Risk Management Tools & Resources


Preparing for Medical Emergencies in Healthcare Practices

Laura M. Cascella, MA, CPHRM


Medical emergencies can and will occur in healthcare practice settings, making preparation paramount. A vital step in preparing for a medical emergency is developing a written emergency response plan. When creating or evaluating your practice’s plan for responding to unexpected medical crises, consider the following:1

  • The availability of skilled and experienced emergency medical services (EMS). Will EMS be able to respond quickly in the event of a medical emergency? Are they skilled with treating your practice’s patient population? Is it likely that you or another healthcare provider will need to provide emergency workers with additional guidance on patient care once they are onsite?
  • Transportation time. The amount of time it will take to transfer a patient to the emergency department (ED) is an important factor to consider when developing a plan and strategy for medical emergencies. A healthcare office that is close to a hospital ED may have a completely different plan than a rural office that is a considerable distance from the nearest hospital.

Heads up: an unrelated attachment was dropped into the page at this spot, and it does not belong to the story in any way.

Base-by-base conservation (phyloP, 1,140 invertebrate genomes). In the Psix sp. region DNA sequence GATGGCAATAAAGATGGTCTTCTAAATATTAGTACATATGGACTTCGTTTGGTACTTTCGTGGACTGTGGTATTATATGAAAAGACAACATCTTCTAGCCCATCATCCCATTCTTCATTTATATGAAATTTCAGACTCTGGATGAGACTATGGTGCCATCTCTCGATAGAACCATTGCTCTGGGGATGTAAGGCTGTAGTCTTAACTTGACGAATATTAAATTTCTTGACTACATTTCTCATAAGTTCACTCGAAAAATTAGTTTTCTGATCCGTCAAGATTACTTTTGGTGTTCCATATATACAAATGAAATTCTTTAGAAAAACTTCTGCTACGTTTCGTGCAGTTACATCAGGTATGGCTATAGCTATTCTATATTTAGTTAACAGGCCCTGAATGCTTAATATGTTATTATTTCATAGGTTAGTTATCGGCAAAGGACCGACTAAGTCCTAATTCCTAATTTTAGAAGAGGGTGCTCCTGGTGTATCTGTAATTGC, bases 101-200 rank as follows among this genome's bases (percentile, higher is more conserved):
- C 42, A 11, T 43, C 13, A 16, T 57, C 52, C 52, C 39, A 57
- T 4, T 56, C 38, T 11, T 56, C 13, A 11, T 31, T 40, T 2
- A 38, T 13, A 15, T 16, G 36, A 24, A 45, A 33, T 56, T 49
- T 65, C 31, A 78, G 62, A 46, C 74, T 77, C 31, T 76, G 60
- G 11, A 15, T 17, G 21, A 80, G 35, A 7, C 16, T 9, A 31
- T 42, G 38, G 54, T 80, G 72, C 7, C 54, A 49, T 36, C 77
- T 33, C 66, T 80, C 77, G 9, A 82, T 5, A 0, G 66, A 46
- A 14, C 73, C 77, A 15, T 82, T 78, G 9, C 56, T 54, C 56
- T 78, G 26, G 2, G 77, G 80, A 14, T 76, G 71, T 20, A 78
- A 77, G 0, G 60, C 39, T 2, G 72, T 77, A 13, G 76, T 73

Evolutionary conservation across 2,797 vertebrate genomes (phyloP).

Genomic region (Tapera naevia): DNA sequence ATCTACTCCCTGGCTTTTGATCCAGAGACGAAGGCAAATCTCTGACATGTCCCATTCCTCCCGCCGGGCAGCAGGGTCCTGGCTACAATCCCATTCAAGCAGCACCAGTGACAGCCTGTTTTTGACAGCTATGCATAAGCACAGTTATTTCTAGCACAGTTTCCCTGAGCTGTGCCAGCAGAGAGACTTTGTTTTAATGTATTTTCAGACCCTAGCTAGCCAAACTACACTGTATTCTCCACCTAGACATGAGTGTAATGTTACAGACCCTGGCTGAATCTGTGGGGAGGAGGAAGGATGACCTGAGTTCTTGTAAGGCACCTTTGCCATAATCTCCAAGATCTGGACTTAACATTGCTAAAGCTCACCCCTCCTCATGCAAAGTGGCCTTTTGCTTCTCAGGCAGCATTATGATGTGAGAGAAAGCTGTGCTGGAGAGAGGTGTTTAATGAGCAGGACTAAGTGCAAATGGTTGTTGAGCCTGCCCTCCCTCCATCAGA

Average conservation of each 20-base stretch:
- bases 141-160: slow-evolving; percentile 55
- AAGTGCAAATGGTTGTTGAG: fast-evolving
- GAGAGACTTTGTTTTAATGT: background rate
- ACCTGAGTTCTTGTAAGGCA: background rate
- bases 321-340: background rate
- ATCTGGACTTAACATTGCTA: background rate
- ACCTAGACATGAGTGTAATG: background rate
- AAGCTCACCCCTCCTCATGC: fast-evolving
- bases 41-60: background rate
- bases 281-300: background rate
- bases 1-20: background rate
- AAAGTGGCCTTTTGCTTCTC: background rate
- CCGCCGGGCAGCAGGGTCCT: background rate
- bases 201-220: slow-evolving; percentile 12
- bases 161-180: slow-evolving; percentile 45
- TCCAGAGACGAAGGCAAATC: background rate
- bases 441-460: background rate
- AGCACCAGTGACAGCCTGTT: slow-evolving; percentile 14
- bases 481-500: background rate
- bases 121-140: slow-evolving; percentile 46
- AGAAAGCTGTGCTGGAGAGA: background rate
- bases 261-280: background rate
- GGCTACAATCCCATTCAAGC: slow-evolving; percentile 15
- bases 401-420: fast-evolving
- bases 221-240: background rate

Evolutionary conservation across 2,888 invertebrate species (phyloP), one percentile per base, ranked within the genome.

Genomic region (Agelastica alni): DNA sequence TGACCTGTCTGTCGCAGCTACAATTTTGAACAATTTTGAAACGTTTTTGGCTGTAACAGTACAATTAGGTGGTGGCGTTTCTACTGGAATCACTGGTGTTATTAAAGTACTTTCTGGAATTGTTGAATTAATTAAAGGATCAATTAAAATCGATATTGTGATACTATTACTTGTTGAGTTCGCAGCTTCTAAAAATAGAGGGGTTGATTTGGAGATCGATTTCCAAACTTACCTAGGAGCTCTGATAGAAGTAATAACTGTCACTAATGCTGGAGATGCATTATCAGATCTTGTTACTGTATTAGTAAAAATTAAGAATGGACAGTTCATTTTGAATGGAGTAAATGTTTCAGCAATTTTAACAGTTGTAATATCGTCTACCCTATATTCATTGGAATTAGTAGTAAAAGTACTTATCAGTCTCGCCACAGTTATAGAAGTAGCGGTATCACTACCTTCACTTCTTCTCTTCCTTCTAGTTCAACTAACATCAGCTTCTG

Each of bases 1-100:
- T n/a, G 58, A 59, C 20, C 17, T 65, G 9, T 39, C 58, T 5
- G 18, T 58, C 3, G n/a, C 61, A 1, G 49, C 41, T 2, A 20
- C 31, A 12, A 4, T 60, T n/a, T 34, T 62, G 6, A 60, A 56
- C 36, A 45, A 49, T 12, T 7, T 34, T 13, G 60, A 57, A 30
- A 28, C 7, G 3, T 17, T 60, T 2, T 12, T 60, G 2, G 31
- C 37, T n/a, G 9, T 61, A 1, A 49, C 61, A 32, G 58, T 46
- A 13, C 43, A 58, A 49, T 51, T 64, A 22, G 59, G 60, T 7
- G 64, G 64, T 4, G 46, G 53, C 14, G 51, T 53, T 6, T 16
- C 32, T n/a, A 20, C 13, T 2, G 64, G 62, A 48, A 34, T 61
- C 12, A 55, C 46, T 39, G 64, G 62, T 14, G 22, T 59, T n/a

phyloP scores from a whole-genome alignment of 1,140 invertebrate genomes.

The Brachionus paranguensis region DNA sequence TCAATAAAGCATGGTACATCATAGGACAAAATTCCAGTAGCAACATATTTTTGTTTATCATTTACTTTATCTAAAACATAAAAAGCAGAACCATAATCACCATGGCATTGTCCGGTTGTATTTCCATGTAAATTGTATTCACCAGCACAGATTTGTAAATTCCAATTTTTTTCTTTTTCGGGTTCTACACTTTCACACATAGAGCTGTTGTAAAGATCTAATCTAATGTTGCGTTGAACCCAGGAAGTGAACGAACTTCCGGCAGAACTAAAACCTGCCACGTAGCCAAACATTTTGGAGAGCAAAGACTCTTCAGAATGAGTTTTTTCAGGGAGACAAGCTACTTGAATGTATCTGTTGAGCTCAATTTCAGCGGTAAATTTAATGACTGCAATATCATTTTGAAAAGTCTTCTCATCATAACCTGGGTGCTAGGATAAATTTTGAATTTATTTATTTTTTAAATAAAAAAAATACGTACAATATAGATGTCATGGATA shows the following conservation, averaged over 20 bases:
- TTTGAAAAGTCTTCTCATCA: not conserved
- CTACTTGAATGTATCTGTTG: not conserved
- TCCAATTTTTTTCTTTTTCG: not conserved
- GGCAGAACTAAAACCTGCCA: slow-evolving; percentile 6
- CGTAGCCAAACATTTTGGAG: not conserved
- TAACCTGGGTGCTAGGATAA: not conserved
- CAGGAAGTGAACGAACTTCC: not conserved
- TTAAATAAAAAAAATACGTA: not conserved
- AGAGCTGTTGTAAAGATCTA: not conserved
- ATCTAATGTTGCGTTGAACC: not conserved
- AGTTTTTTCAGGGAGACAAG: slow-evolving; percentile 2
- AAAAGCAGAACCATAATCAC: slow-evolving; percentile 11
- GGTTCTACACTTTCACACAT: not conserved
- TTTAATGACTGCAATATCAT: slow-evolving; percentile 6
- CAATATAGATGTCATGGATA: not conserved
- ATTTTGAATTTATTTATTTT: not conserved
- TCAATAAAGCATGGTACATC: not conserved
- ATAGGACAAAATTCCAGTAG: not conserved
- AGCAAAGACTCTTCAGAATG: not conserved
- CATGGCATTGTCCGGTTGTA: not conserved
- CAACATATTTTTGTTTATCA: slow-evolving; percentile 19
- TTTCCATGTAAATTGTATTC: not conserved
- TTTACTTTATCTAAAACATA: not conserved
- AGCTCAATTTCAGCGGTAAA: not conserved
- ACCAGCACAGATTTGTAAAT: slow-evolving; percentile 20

The emergency response plan also should include comprehensive information related to staff roles and responsibilities during a medical emergency, communication protocols, policies for staff training, and use and maintenance of emergency supplies and equipment.

Staff Roles and Responsibilities

One of the first steps in designing an emergency response plan is to assign staff roles and responsibilities. “Offices should use all of their staff effectively and have a proactive team approach.”2 The approach should reinforce the important role that each staff member plays in emergency preparedness, and it should stress that appropriate preparation can potentially improve a patient’s outcome.3